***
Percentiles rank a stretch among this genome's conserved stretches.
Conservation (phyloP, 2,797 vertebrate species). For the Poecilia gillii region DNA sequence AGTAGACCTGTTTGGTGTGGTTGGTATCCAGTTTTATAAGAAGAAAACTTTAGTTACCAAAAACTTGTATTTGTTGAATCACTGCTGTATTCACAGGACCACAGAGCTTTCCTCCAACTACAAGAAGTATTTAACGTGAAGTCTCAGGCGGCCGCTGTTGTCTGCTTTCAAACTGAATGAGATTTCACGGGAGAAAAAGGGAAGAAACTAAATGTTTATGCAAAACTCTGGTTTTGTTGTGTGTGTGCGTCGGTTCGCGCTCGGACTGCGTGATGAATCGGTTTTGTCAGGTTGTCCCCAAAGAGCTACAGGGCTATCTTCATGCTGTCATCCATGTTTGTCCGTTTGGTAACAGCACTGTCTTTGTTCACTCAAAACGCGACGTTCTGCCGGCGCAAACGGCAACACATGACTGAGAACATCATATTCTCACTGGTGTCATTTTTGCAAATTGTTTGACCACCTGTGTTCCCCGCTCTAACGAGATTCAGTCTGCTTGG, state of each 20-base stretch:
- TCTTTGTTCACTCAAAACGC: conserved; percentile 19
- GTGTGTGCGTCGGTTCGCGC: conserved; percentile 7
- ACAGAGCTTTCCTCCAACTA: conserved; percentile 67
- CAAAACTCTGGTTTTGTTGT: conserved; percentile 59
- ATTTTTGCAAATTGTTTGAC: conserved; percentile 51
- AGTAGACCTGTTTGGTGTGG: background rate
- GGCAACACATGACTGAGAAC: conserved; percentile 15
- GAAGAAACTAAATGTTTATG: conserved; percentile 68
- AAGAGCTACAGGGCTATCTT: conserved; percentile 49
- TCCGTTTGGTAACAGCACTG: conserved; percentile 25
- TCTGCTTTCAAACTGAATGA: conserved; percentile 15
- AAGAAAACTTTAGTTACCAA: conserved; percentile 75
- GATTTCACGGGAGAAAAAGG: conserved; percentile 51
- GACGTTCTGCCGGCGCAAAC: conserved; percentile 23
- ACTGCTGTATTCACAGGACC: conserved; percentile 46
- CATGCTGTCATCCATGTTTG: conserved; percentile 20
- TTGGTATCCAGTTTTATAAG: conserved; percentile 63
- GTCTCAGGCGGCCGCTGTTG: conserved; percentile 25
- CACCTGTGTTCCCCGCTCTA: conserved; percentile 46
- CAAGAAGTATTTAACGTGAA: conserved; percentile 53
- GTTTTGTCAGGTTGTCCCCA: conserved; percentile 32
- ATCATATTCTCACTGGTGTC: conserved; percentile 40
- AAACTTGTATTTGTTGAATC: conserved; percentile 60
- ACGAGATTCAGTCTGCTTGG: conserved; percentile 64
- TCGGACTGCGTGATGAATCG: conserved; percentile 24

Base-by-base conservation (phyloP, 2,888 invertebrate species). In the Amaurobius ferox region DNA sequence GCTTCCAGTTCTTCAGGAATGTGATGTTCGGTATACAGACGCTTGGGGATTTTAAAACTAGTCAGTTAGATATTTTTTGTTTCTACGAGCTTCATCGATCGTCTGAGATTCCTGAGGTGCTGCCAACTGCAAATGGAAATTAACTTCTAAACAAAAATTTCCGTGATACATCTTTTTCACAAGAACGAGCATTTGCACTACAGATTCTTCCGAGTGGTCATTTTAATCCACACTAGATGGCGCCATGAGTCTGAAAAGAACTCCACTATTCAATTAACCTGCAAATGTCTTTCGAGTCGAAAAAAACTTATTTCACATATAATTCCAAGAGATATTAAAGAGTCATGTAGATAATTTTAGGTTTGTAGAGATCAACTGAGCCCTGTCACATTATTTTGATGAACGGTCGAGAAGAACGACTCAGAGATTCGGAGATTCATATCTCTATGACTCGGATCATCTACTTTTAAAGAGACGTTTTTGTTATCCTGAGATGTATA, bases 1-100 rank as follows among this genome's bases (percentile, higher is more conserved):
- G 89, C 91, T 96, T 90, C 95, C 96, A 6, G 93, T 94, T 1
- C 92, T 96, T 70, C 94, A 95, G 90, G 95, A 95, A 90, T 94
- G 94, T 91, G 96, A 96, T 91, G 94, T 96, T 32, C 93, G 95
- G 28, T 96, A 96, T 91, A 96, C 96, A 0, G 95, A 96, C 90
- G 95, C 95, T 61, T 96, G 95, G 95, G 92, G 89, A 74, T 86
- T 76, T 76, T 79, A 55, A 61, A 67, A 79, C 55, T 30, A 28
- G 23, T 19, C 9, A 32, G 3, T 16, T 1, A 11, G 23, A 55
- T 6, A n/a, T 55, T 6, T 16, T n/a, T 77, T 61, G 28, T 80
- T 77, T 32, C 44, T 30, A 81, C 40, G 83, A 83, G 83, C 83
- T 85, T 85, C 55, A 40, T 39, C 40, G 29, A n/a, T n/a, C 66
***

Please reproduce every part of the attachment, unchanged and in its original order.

Percentiles rank a stretch among this genome's conserved stretches.
Conservation (phyloP, 2,797 vertebrate species). For the Poecilia gillii region DNA sequence AGTAGACCTGTTTGGTGTGGTTGGTATCCAGTTTTATAAGAAGAAAACTTTAGTTACCAAAAACTTGTATTTGTTGAATCACTGCTGTATTCACAGGACCACAGAGCTTTCCTCCAACTACAAGAAGTATTTAACGTGAAGTCTCAGGCGGCCGCTGTTGTCTGCTTTCAAACTGAATGAGATTTCACGGGAGAAAAAGGGAAGAAACTAAATGTTTATGCAAAACTCTGGTTTTGTTGTGTGTGTGCGTCGGTTCGCGCTCGGACTGCGTGATGAATCGGTTTTGTCAGGTTGTCCCCAAAGAGCTACAGGGCTATCTTCATGCTGTCATCCATGTTTGTCCGTTTGGTAACAGCACTGTCTTTGTTCACTCAAAACGCGACGTTCTGCCGGCGCAAACGGCAACACATGACTGAGAACATCATATTCTCACTGGTGTCATTTTTGCAAATTGTTTGACCACCTGTGTTCCCCGCTCTAACGAGATTCAGTCTGCTTGG, state of each 20-base stretch:
- TCTTTGTTCACTCAAAACGC: conserved; percentile 19
- GTGTGTGCGTCGGTTCGCGC: conserved; percentile 7
- ACAGAGCTTTCCTCCAACTA: conserved; percentile 67
- CAAAACTCTGGTTTTGTTGT: conserved; percentile 59
- ATTTTTGCAAATTGTTTGAC: conserved; percentile 51
- AGTAGACCTGTTTGGTGTGG: background rate
- GGCAACACATGACTGAGAAC: conserved; percentile 15
- GAAGAAACTAAATGTTTATG: conserved; percentile 68
- AAGAGCTACAGGGCTATCTT: conserved; percentile 49
- TCCGTTTGGTAACAGCACTG: conserved; percentile 25
- TCTGCTTTCAAACTGAATGA: conserved; percentile 15
- AAGAAAACTTTAGTTACCAA: conserved; percentile 75
- GATTTCACGGGAGAAAAAGG: conserved; percentile 51
- GACGTTCTGCCGGCGCAAAC: conserved; percentile 23
- ACTGCTGTATTCACAGGACC: conserved; percentile 46
- CATGCTGTCATCCATGTTTG: conserved; percentile 20
- TTGGTATCCAGTTTTATAAG: conserved; percentile 63
- GTCTCAGGCGGCCGCTGTTG: conserved; percentile 25
- CACCTGTGTTCCCCGCTCTA: conserved; percentile 46
- CAAGAAGTATTTAACGTGAA: conserved; percentile 53
- GTTTTGTCAGGTTGTCCCCA: conserved; percentile 32
- ATCATATTCTCACTGGTGTC: conserved; percentile 40
- AAACTTGTATTTGTTGAATC: conserved; percentile 60
- ACGAGATTCAGTCTGCTTGG: conserved; percentile 64
- TCGGACTGCGTGATGAATCG: conserved; percentile 24

Base-by-base conservation (phyloP, 2,888 invertebrate species). In the Amaurobius ferox region DNA sequence GCTTCCAGTTCTTCAGGAATGTGATGTTCGGTATACAGACGCTTGGGGATTTTAAAACTAGTCAGTTAGATATTTTTTGTTTCTACGAGCTTCATCGATCGTCTGAGATTCCTGAGGTGCTGCCAACTGCAAATGGAAATTAACTTCTAAACAAAAATTTCCGTGATACATCTTTTTCACAAGAACGAGCATTTGCACTACAGATTCTTCCGAGTGGTCATTTTAATCCACACTAGATGGCGCCATGAGTCTGAAAAGAACTCCACTATTCAATTAACCTGCAAATGTCTTTCGAGTCGAAAAAAACTTATTTCACATATAATTCCAAGAGATATTAAAGAGTCATGTAGATAATTTTAGGTTTGTAGAGATCAACTGAGCCCTGTCACATTATTTTGATGAACGGTCGAGAAGAACGACTCAGAGATTCGGAGATTCATATCTCTATGACTCGGATCATCTACTTTTAAAGAGACGTTTTTGTTATCCTGAGATGTATA, bases 1-100 rank as follows among this genome's bases (percentile, higher is more conserved):
- G 89, C 91, T 96, T 90, C 95, C 96, A 6, G 93, T 94, T 1
- C 92, T 96, T 70, C 94, A 95, G 90, G 95, A 95, A 90, T 94
- G 94, T 91, G 96, A 96, T 91, G 94, T 96, T 32, C 93, G 95
- G 28, T 96, A 96, T 91, A 96, C 96, A 0, G 95, A 96, C 90
- G 95, C 95, T 61, T 96, G 95, G 95, G 92, G 89, A 74, T 86
- T 76, T 76, T 79, A 55, A 61, A 67, A 79, C 55, T 30, A 28
- G 23, T 19, C 9, A 32, G 3, T 16, T 1, A 11, G 23, A 55
- T 6, A n/a, T 55, T 6, T 16, T n/a, T 77, T 61, G 28, T 80
- T 77, T 32, C 44, T 30, A 81, C 40, G 83, A 83, G 83, C 83
- T 85, T 85, C 55, A 40, T 39, C 40, G 29, A n/a, T n/a, C 66